…we've all got to eat."
Lyndon Baines JohnsonChris Bowers
takes note of a new fundraising initiative by Philadelphia Democrats...
Campbell believes the Finance Committee’s operation will help move the party into the future. "We need to understand the Internet and to teach our people how to use it. We need to battle the bloggers on their own turf. This takes additional resources."
Yes, yes, yes! They need to battle bloggers on their own turf! Hahahahahahahaha.
Tell me again they aren't scared.
Scared of who, exactly, Chris? You? The liberal blogosphere? The mighty power of the netroots?
Actually the willingness to compete on someone else's turf isn't generally a sign of fear in my experience, but say you're right. Say you're doing enough damage to the Democratic Party to instill fear in the Democratic leaders. Who's likely to benefit from a frightened Party? Is that the clearest path to a Democratic majority in Congress this year, or an eventual victory in '08? Jane
They’re got to be joking. There are so many things wrong with this it’s hard to know where to start, but the underlying assumption seems to be that bloggers are uncontrollable and uncooperative and, one assumes, bad for the party.
Huh? Isn't it as likely, or more so, that the Philly D's underlying assumption is that bloggers have tapped a vein of grassroots support for candidates and causes that the Democratic Party could benefit from if they were more internet savvy? I mean, that's what they said, so it just might be what they meant. One may assume what one wishes, but Jane's assumption seems to be created from thin air.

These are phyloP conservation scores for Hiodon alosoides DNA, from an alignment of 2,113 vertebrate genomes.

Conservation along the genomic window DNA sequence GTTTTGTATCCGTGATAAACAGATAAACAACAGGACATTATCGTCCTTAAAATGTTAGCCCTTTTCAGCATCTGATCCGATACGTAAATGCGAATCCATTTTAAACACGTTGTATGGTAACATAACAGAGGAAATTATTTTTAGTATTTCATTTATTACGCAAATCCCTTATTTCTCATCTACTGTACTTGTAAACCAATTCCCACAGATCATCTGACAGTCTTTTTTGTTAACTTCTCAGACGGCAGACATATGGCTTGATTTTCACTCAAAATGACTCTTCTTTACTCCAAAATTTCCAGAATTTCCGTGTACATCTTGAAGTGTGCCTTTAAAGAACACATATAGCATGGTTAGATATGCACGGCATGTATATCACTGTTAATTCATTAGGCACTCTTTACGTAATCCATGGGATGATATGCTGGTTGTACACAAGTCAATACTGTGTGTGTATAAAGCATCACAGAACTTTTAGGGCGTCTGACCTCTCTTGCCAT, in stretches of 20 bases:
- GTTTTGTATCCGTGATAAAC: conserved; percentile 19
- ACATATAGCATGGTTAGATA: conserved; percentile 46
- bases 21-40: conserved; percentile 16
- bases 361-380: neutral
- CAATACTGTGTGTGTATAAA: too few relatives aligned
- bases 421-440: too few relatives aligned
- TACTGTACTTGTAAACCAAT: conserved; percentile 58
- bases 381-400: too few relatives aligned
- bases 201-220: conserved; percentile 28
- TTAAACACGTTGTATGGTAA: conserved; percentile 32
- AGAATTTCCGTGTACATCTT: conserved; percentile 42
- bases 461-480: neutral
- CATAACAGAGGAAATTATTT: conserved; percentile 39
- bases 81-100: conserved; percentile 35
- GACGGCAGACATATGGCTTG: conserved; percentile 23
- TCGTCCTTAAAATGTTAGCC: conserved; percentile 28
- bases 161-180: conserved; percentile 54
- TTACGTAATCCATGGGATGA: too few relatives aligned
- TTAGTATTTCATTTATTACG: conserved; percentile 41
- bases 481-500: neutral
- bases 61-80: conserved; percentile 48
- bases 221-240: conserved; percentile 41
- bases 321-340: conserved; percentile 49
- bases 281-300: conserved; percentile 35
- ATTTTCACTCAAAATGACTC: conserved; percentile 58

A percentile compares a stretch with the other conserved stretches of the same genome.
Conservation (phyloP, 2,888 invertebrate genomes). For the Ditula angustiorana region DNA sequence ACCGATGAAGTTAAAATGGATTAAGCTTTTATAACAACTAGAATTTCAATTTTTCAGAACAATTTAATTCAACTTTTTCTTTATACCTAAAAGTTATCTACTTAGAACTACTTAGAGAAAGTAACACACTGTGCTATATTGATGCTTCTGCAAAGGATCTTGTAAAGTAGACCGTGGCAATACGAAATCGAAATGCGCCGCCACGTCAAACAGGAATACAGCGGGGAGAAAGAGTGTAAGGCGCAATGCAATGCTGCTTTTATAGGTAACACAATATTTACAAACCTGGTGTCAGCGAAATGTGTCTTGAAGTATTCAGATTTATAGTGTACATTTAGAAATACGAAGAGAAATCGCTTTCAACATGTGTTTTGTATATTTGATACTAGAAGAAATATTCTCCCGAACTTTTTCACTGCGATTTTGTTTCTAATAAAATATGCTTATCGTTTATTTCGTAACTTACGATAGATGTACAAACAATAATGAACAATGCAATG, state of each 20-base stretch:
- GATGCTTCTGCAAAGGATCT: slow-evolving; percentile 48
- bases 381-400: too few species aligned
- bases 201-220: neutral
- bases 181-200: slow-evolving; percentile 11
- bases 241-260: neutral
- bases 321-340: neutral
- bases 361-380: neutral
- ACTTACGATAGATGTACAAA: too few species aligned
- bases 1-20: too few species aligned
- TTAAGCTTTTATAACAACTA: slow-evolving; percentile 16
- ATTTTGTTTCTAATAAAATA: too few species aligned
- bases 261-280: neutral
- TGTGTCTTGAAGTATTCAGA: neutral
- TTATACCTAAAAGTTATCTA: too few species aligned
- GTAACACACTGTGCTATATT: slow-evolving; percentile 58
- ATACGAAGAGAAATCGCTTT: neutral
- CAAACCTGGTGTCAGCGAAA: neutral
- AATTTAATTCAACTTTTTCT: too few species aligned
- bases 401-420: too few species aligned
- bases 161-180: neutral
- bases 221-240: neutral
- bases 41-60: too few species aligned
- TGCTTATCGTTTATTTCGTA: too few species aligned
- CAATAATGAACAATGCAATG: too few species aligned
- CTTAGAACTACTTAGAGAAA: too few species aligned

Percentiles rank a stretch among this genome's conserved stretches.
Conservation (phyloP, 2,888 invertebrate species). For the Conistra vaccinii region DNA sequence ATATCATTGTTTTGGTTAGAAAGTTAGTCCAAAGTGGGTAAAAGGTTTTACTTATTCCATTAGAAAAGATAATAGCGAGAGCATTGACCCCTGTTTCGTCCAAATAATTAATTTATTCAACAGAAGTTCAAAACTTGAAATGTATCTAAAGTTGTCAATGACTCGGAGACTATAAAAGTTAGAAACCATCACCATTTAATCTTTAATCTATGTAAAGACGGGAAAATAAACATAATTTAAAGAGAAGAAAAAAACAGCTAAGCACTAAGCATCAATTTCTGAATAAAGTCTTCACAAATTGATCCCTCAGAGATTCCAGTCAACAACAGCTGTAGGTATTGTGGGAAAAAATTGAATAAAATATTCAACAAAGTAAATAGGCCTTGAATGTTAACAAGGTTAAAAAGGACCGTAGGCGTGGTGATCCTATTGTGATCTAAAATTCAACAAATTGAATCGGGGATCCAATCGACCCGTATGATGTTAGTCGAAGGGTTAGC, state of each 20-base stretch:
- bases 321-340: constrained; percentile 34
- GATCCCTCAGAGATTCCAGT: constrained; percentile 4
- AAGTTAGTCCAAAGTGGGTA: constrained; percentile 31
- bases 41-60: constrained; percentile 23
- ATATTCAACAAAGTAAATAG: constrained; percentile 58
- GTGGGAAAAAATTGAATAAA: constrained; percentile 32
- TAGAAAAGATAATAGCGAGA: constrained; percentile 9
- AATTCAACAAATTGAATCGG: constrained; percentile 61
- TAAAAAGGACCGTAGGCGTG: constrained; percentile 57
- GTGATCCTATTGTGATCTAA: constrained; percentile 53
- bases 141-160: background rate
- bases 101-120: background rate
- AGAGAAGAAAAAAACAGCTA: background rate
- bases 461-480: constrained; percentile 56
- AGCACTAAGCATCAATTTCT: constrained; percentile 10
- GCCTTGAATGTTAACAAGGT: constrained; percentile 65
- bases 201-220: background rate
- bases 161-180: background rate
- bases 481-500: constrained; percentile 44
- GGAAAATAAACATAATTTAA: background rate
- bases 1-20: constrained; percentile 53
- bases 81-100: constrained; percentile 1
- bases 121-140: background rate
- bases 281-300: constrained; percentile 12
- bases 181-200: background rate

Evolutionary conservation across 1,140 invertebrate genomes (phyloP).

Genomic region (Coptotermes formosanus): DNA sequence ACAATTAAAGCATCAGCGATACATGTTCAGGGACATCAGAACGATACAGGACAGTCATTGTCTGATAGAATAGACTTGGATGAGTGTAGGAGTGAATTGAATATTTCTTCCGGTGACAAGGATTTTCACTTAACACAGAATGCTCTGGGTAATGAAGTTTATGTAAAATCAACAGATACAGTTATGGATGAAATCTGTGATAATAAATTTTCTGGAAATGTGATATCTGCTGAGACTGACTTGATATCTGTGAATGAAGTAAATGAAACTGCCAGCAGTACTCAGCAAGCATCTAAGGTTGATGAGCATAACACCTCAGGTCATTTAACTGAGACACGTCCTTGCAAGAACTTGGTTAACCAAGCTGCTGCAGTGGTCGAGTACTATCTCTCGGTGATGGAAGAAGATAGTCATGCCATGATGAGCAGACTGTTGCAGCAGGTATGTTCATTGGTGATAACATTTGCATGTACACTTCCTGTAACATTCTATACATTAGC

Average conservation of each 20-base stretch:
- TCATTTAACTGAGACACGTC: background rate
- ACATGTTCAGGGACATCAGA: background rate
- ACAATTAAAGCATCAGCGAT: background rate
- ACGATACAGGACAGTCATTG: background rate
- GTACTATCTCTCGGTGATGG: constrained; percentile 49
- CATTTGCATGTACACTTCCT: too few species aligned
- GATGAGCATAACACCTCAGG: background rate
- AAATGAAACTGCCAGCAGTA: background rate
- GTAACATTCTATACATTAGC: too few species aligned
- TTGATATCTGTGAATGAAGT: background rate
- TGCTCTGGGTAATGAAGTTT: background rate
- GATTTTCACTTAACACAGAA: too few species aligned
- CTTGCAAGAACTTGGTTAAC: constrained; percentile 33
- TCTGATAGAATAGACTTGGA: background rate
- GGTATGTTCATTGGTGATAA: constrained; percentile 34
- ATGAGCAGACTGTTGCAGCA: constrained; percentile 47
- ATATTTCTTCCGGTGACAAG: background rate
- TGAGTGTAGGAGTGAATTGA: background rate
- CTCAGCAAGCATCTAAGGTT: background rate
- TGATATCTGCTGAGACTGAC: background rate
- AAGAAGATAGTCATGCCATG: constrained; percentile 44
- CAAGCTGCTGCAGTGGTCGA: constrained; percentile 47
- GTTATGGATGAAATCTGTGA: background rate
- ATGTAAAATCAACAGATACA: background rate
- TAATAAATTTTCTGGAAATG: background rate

In fact, the liberal blogosphere has demonstrated its ability to raise all kinds of cash for candidates and causes, but save the periodic pleas to throw some money at the Chairman's 50 state strategy, there's rarely a call to support the Party itself. The last big push in these parts was around the Washington State Democrats' effort to confront the challenge to Governor Gregoire's election, but even that was candidate centered and not directed toward meeting the financial needs of day in, day out Party organization.
Given that the Philadelphia Party has come up short on staff paydays, it's obvious that they could use some of that online financial mojo. That they recognize the need to understand how the net works should be taken as encouraging news, not another opportunity to trumpet the authority issues of some prominent bloggers.
Lots of people, including Chris Bowers and Jane Hamsher, have labored long and hard to make what is essentially a narcissistic activity ("Here's what I think, isn't that fascinating?" is the basic outline of most every blog post you'll ever read) into a socially relevant and politically useful one. They have, in great measure, succeeded in doing just that. That's why Party organizations start blogs and cultivate bloggers.
Is the Party behind the curve? Sure, a bit. I (and Chris and Jane) can wake up and do, say or write damn near anything I please. The Party has institutional responsibilities to thousands of employees, candidates and office holders, not to mention millions of voters. Still, there's some progress being made. However late to the ball, and however clumsy the announcement, the Philadelphia Democrats have noticed that what we're doing in the blogosphere has value, and they want in on the action. That should be a matter of celebration, not condemnation.
Pot shots taken at the Party on the basis of crudely drawn assumptions during a critical election year (yep, 'the most important election of our lives,' until the next one…) won't secure a single Congressional seat, won't fill a single Governor's mansion, won't be the tipping point for Democratic control of a single state legislature. Might it be costly in any of those areas? Well, yeah, it might. Giving the Party the slightest benefit of the doubt once in a while might, on the other hand, have a positive impact on the Party and its prospects.
Eyes on the prize, people.